Today, many Christians equate salvation with getting into heaven after you die, which can sound a lot like getting into a good college as a reward for getting good grades in high school. Because we don’t know what to do with the reality of evil in the world, with the fact that sin and death haven’t gone away, over the years, this version of salvation has been promoted: be good and you’ll get to heaven, with not much thought about what Jesus means to life on earth. Which is to say that the “world” that Jesus is saving us from is not the same as the earth. Earth is God’s. World is man’s. But since individuals are easier to manage than communities, over the past five hundred years, this image of personal salvation has replaced others. Salvation is now the supreme achievement of a life measured by individual achievement. The Reformation theologian John Calvin viewed earthly success as the outward and visible sign of my being chosen by God. The Reformation itself didn’t like the compromises of community and so replaced impure people with what they thought was pure Scripture, which soon became a private act of reading and a provoker of arguments. Slowly, over the passage of centuries, community life gave way to individual life, because the locus of the divine wasn’t in community, it was in a book, and upon me and my salvation. The mega churches understand this: they can, from the outside, resemble one stop personal salvation service stations, complete with rock bands, couples counseling, espresso bar, gym and summer cruise vacations with the Pastor. “That they may be one as we are one” can be transformed into building up the Christian team, getting people on the right side, so that they can then go out and whomp the Muslim team, or even their own opponents in the Church, on the great playing field of life. Sometimes, of course, the mega churches find God, too, and are transformed.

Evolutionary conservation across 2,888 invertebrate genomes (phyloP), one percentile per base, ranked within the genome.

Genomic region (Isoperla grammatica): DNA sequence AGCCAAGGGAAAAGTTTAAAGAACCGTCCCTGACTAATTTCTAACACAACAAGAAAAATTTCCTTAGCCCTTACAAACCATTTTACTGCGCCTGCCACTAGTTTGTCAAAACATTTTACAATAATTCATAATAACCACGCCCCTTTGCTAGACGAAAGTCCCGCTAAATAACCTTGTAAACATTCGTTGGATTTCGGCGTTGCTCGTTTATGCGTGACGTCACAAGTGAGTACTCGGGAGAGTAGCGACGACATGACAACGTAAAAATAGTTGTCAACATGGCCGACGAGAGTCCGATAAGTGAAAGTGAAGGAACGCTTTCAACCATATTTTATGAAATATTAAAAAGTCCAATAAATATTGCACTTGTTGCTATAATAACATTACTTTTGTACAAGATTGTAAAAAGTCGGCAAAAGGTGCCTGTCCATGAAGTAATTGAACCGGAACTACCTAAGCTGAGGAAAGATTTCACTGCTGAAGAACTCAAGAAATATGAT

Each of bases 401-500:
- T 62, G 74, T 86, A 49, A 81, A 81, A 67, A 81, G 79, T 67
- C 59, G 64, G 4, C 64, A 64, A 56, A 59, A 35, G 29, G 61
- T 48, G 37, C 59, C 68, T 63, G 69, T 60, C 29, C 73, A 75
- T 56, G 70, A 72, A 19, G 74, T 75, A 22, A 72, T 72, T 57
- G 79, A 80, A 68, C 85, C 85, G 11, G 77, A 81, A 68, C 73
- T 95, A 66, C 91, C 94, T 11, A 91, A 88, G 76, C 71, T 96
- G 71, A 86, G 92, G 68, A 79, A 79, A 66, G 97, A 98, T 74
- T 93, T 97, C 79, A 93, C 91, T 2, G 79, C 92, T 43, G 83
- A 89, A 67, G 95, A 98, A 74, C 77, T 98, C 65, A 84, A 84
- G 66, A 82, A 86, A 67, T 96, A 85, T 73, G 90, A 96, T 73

It serves to remind us that any successful organization stands a long way from that night in Jerusalem when Jesus was dragged away to be killed, shattering his own organization, shattering every answer that his disciples thought they had.

All this came home to me when I again watched the film “Jesus Camp” with my 8th grade religion class. If you haven’t seen the film, it revolves around youth pastor Becky Fisher who runs a really slick Evangelical meeting: children speak in tongues, weep, wash away their sins with bottled water, preach and cover their mouths with red tape as a protest against abortion. I could say a lot about it – my students certainly did – but for today, I’ll share just this one moment, because it was pivotal to my own articulation of the faith I proclaim. Near the end of the film, a liberal Christian talk show host named Mike asks Becky, “Doesn’t it bother you that you are indoctrinating those children?”

“No, Mike,” she says. “It doesn’t bother me. The Muslims are indoctrinating their children, so why shouldn’t we?”

That, of course, represents every liberal’s worst fear: a Children’s Crusade on behalf of the Republican Party.